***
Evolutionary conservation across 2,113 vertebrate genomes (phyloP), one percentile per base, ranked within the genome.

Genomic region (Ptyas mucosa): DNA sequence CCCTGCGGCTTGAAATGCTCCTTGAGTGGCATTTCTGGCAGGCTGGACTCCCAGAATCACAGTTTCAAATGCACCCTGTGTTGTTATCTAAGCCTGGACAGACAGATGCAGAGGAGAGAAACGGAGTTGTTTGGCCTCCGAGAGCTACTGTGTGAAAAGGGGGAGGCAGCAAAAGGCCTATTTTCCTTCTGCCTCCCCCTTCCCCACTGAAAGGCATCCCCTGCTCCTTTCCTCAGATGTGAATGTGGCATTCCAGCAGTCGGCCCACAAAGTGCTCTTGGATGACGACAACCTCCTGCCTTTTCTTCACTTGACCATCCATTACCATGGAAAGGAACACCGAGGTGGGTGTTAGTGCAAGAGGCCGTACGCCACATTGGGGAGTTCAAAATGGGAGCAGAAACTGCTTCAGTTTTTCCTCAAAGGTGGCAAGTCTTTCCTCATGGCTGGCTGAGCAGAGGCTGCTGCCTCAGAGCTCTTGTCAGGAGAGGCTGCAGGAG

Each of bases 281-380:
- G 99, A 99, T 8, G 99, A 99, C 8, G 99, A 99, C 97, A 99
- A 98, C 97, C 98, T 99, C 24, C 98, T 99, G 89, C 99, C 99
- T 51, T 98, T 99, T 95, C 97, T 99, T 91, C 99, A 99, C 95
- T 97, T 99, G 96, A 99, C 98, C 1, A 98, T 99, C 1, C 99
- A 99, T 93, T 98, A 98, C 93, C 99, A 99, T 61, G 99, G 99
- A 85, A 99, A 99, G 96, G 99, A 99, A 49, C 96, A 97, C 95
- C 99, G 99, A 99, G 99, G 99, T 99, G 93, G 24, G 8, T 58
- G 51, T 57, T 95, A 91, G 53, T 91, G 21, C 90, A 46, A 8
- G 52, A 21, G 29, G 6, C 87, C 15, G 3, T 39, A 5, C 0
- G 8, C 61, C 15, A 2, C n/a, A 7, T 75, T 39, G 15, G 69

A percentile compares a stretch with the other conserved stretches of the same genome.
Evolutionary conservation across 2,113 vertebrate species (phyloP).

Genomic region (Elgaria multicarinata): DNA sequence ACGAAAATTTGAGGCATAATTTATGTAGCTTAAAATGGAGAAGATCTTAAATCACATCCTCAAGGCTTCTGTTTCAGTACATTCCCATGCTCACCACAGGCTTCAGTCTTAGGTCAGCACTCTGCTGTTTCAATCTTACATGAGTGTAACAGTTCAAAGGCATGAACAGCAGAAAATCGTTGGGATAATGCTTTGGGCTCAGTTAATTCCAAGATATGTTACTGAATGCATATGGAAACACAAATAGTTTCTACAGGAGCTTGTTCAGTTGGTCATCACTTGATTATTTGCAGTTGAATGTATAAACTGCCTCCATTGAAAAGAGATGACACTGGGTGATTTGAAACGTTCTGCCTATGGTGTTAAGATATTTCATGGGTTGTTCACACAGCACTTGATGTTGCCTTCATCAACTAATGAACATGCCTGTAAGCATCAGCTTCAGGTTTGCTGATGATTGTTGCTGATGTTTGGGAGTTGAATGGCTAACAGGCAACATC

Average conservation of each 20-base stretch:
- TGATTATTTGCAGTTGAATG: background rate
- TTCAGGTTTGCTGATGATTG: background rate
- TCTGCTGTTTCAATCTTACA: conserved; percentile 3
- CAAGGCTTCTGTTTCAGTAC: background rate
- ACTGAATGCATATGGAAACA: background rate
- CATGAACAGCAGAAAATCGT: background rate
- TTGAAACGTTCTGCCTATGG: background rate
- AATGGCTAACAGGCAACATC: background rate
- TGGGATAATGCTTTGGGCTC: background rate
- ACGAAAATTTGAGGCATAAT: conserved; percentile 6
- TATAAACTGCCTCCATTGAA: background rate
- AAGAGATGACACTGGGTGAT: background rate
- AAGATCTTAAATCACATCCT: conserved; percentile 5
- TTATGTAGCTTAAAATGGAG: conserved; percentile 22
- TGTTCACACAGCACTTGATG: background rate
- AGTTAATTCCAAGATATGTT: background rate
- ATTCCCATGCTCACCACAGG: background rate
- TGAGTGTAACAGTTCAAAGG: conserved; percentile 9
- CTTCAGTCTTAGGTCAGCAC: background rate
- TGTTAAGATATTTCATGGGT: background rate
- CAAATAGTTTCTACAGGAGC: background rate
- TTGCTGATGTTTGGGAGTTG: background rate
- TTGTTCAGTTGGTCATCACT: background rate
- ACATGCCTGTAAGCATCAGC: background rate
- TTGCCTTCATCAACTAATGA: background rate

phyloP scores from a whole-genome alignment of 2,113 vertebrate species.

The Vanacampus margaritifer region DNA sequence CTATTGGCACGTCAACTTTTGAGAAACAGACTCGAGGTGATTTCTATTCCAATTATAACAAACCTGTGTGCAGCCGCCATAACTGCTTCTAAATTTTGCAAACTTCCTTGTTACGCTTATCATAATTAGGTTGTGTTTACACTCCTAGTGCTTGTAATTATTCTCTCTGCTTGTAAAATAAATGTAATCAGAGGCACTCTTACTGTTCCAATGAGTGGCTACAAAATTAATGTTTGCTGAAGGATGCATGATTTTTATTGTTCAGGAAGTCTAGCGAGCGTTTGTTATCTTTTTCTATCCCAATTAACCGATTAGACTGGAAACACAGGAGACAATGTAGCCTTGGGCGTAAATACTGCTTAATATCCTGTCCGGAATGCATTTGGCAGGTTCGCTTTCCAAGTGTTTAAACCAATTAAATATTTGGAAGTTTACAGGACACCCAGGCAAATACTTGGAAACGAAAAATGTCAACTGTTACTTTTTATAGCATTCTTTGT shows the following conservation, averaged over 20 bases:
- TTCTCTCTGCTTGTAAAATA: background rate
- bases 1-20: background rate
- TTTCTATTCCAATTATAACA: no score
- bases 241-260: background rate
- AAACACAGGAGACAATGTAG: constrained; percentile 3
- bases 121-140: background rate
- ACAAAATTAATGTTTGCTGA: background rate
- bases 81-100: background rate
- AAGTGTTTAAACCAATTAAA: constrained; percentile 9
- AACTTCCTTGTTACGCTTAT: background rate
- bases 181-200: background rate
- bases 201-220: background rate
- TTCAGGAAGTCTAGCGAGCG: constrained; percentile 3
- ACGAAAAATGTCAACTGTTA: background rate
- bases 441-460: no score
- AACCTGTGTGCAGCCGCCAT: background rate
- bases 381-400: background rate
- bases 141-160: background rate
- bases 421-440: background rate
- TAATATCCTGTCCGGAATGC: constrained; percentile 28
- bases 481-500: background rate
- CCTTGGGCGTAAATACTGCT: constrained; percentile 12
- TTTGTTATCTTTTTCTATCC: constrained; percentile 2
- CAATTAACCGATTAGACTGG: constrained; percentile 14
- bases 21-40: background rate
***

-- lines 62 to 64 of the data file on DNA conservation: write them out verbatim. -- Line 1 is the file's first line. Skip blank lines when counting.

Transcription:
- bases 141-160: background rate
- bases 421-440: background rate
- TAATATCCTGTCCGGAATGC: constrained; percentile 28